Brazilian officials resign en masse to boost President Bolsonaro

Shake-up is an important step before October elections expected to pit Jair Bolsonaro against Lula da Silva.

Brazilian cabinet
According to Brazil's electoral law, top officials must resign from their current posts before they can run for other positions [Eraldo Peres/AP]

Ten members of Brazilian President Jair Bolsonaro’s cabinet have resigned from their positions, along with three other top officials, in a move designed to help boost the far-right leader’s re-election prospects ahead of the general election.

The officials are expected to campaign for office in advance of the vote in October, as well as campaign for Bolsonaro. According to Brazil’s electoral law, top officials must resign from their current posts before they can run for other positions.

“I’m in my third straight administration, and I never saw a team of ministers so connected to the president, so loyal, so devoted,” outgoing Infrastructure Minister Tarcisio de Freitas said at an event organised for the officials on Thursday.

Outgoing Defence Minister Walter Braga Netto was made a special adviser to the president. He is seen as a top contender to become Bolsonaro’s running mate.

Bolsonaro hugging Marcelo Sampaio
Brazilian President Jair Bolsonaro held a ceremony for the departing and arriving ministers in Brasilia, Brazil [Eraldo Peres/AP]

The shake-up is an important step towards the hotly anticipated election, which is expected to pit Bolsonaro against his political rival, former left-wing President Luiz Inacio Lula da Silva, political analysts said.

Even though the regional and presidential campaigns do not officially begin until August, both politicians have already begun holding large events.

Most outgoing officials have joined the same centre-right Liberal Party that Bolsonaro joined in November.

In the coming months, they will promote their achievements, as well as those of the administration in some of Brazil’s farthest reaches, according to Carlos Melo, a political science professor at Insper University in Sao Paulo.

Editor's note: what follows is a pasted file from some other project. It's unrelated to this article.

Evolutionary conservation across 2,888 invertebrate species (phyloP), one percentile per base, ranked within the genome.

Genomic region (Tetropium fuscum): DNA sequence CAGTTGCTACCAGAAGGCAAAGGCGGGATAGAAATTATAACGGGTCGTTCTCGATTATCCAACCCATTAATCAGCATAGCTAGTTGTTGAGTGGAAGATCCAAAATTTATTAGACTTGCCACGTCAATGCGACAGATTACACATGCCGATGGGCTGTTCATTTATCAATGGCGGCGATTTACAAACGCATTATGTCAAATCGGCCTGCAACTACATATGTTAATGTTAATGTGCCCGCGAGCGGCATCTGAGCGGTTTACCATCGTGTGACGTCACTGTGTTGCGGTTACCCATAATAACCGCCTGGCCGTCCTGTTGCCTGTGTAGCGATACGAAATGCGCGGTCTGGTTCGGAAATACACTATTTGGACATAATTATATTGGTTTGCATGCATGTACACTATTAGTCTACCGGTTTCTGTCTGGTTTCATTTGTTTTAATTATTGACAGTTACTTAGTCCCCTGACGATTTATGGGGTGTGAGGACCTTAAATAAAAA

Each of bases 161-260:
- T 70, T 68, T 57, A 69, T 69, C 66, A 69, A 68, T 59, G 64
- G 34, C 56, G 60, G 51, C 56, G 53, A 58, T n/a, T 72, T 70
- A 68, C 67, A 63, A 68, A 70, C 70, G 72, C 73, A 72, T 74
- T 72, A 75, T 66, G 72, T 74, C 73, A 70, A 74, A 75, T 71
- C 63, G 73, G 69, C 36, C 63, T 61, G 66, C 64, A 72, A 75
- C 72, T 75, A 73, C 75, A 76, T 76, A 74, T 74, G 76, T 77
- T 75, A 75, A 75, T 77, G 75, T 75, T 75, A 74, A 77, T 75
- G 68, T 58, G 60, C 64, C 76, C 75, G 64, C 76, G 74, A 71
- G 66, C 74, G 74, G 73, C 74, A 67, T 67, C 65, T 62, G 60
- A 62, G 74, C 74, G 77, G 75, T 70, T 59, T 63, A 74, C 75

“Campaigning in a country this size is difficult; you need people to help with that,” said Melo, noting that Latin America’s largest nation has 27 states and more than 5,000 municipalities. “Their effort backs the president’s own re-election effort.”

Polls have consistently shown Bolsonaro trailing well behind Lula in a head-to-head runoff that is likely to follow the October vote. Pollster Datafolha showed da Silva leading by about 20 percentage points.

While that is a smaller margin than in prior months, Bolsonaro will need all the help he can get to close the gap given more than 12 million people are unemployed, inflation is running above 10 percent and fuel prices are surging.

Brazil's Former President Luiz Inacio Lula da Silva
Luiz Inacio Lula da Silva has consistently held a lead over Bolsonaro in the polls [Bruna Prado/AP]

Until campaigns officially begin in August, Brazil’s electoral laws forbid potential candidates from asking for votes directly, but does not prohibit events that resemble campaign rallies.

On Saturday, Lula participated in an event commemorating the 100th anniversary of the Communist Party of Brazil. He told the crowd he believed the electorate will remove Bolsonaro from office this year.

For his part, Bolsonaro has made more than 20 trips around the country while launching programmes and public works in the first three months of the year, according to his official agenda.

On Sunday, the president addressed thousands of supporters in the capital, Brasilia, which many observers characterised as the unofficial launch of his campaign.

The event introduced the slogan “Bolsonaro, the people’s captain”, and a video displayed archive images from the president’s life for cheering supporters dressed in the green and yellow colours of the Brazilian flag. Some hopped on stage to take selfies with the president.

Speaking at Thursday’s event, Bolsonaro, a former army captain, started by celebrating the legacy of the two-decade military dictatorship on the anniversary of the 1964 coup. Then he lauded his Cabinet for its work since he took office in 2019.

“One-third of my ministers leave today with their heads held high,” Bolsonaro said. “It’s obvious that they will run for office. If not, they wouldn’t leave.”

Source: AP